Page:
Uproar after Invitation of Dissident Druze Cleric to Arab Summit

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The invitation of dissident Druze cleric Sheikh Nasreddine al-Gharib to Beirut's Arab economic summit has dismayed the religious leadership of the Druze community in Lebanon, which said that inviting any figure other than the community's official spiritual leader represents a “violation of protocol” and an attack on the National Pact.

Al-Gharib is backed by Lebanese Democratic Party leader MP Talal Arslan and Arab Tawhid Party chief ex-minister Wiam Wahhab, who have rejected a 2006 law issued by Parliament and limiting the official representation of the Druze community to a single spiritual leader and to an elected confessional council.

Progressive Socialist Party chief ex-MP Walid Jumblat and large segments of the Druze community meanwhile support Sheikh Naim Hassan and consider him the sect's official spiritual leader.

The controversy prompted the Lebanese Presidency, which was in charge of protocol during the economic summit, to issue a clarification.

“To prevent any erroneous exploitation, the Presidency's press office stresses that the invitation of any religious or non-religious figure to an official ceremony does not represent, in any way, a violation by the Presidency of the national values and principles and subsequently does not represent a violation of the constitution or law and regulations,” the office said.

“Therefore, the Presidency is keen on respecting the constitution and preserving it and implementing the laws, as much as it is keen on the unity of Lebanese religious communities and respecting their leaderships and representation in official ceremonies and events,” the office added.

The Jumblat-backed Druze spiritual leadership had slammed in its statement what it called a “suspicious interference in the private affairs of the Druze community.”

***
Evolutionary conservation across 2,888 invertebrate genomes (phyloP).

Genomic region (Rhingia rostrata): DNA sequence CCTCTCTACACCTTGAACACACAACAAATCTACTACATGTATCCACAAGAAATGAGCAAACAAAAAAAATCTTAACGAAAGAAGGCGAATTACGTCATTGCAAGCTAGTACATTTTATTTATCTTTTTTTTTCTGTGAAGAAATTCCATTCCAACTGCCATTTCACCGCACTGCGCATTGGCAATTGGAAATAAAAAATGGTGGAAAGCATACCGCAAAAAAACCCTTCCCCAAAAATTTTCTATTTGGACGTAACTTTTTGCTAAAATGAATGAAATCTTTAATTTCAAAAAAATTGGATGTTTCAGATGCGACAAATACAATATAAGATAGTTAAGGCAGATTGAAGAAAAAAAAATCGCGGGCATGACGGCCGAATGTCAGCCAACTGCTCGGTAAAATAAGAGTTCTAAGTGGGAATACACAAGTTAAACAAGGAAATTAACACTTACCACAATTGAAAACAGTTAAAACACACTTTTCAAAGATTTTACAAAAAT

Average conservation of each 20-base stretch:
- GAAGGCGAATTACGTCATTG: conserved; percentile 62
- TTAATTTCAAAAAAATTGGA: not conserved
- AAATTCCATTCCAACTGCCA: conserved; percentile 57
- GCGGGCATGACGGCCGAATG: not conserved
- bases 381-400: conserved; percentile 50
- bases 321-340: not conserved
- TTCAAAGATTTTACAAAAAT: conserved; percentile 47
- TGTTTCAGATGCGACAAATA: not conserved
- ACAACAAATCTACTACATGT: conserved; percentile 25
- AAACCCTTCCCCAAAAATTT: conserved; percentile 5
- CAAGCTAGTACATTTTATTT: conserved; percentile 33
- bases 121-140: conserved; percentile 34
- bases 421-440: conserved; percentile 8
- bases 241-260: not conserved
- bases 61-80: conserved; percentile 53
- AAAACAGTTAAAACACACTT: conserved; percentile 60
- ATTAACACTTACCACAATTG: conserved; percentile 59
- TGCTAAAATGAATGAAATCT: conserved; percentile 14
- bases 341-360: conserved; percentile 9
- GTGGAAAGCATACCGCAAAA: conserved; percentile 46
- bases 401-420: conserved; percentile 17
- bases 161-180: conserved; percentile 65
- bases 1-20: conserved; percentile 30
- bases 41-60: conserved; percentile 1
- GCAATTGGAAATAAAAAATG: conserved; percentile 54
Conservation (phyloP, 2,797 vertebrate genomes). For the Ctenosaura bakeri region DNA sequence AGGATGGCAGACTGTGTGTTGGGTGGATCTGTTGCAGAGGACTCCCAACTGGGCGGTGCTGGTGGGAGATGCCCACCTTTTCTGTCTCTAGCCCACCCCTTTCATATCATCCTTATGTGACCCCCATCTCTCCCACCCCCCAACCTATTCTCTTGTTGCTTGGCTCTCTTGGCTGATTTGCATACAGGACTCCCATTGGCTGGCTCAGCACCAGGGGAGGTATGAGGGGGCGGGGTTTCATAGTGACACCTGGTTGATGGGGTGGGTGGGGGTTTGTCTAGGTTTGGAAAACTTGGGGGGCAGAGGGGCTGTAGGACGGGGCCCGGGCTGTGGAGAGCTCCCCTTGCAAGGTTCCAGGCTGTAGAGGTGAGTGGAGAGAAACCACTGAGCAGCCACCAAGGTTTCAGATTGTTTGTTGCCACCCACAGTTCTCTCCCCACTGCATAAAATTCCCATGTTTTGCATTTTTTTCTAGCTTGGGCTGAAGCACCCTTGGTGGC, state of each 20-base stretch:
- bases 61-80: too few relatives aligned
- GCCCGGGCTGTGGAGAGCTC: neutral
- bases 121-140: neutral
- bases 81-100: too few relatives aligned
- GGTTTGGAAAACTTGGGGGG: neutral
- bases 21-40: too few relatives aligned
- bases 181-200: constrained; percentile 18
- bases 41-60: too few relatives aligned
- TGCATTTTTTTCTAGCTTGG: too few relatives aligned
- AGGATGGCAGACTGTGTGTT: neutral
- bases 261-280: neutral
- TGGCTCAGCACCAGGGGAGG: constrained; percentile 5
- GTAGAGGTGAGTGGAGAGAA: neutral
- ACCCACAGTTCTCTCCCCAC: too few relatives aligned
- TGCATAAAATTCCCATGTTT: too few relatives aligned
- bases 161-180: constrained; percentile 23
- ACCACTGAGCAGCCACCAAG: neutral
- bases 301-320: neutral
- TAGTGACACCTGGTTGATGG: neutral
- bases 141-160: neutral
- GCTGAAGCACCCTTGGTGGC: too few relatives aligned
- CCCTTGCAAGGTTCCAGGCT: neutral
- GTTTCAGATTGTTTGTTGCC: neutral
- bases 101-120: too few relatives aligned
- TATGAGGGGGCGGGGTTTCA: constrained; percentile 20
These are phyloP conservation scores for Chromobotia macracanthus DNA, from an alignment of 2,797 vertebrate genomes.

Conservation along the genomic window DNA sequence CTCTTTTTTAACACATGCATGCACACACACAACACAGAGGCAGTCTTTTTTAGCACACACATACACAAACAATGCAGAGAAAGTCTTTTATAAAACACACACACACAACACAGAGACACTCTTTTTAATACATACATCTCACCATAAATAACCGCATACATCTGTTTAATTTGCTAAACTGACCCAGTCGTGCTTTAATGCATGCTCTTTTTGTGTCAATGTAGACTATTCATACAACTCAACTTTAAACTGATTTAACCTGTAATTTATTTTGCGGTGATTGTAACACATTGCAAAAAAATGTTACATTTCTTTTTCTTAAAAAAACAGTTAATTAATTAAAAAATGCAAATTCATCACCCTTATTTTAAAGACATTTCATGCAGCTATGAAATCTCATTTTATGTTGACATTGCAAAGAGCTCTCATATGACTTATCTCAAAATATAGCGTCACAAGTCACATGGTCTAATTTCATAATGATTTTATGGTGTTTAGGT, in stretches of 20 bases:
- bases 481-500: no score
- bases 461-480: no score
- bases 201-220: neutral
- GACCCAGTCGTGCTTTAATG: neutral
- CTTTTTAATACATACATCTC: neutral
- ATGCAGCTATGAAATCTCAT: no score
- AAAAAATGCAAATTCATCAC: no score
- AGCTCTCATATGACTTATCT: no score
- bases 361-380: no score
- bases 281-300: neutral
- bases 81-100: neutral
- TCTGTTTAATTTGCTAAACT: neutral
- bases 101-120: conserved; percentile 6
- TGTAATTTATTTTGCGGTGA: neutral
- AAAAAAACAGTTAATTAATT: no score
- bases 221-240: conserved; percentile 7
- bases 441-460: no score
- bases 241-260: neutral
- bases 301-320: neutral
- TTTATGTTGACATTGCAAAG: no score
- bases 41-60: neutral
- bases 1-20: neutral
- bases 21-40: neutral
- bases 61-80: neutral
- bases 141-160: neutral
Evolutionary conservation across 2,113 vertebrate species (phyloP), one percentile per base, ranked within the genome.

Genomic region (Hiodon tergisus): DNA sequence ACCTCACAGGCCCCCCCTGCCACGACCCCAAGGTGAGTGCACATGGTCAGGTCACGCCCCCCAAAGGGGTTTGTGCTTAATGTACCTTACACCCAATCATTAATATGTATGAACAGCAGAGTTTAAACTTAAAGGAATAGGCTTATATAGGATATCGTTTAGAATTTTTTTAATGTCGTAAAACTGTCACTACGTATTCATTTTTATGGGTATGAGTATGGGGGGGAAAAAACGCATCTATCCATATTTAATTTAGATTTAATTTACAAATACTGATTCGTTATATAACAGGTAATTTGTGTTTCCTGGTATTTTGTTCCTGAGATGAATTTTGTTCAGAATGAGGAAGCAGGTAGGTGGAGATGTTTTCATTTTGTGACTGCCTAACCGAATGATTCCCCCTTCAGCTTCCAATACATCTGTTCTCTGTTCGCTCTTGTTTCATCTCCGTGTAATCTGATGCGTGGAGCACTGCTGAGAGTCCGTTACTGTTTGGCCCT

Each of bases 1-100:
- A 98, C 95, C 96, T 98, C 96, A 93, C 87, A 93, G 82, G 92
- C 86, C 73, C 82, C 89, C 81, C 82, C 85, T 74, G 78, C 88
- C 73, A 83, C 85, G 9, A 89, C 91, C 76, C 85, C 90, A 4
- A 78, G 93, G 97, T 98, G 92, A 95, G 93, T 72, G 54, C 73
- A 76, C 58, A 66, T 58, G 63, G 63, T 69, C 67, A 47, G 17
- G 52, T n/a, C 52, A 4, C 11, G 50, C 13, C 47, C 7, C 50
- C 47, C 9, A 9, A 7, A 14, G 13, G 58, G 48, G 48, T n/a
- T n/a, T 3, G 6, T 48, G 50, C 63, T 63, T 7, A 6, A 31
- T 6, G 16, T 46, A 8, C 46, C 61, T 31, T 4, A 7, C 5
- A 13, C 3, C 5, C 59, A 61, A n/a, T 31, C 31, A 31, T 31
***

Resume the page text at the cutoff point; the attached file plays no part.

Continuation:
“The President is asked to address the whole affair, seeing as the mission of respecting and preserving the constitution, implementing the law and protecting coexistence and sensitivities of Lebanon's religious fabric falls on his shoulders,” the leadership added.

MP Akram Shehayyeb of Jumblat's bloc meanwhile warned that “the invitation of a religious figure to the Arab economic summit for premeditated political goals targeted against a founding community of this country is a bizarre, unacceptable and dangerous issue.”

Arslan had earlier thanked President Aoun for inviting al-Gharib to the summit.

Gharib himself tweeted thanking the President for “respecting diversity and democracy regarding the sensitivities of sects and religions” and for “not bowing to the policies of elimination and hegemony.”

“You will remain the guardian of the republic against those tampering with the country's security, safety and prestige, those who have looted and robbed Lebanon's resources and people. Together with you we will keep in check every corrupt and corruptor,” Gharib added.

Comments 3
Thumb s.o.s 21 January 2019, 16:12

the Presidency screwed up again, Aoun and cronies intend to destroy what's left of Lebanon.

Thumb whyaskwhy 21 January 2019, 16:52

Only in the Arab world! A world run by keeping the people in chains through controlling their religion. In the first place this is supposed to be an economic summit and what would a shake or Priests role be in this summit to provide blessings or to remind folks who is charge of what faith. Although I have harped against religion and its controlling factor in the religion I believe people should be freed to practice what the need for their spiritual reasoning. That said please do not let it be the political staple for our tiny nation! Look at what it has done to the country historically...

Thumb warrior 22 January 2019, 06:48

In Lebanon politics and religion are intertwined.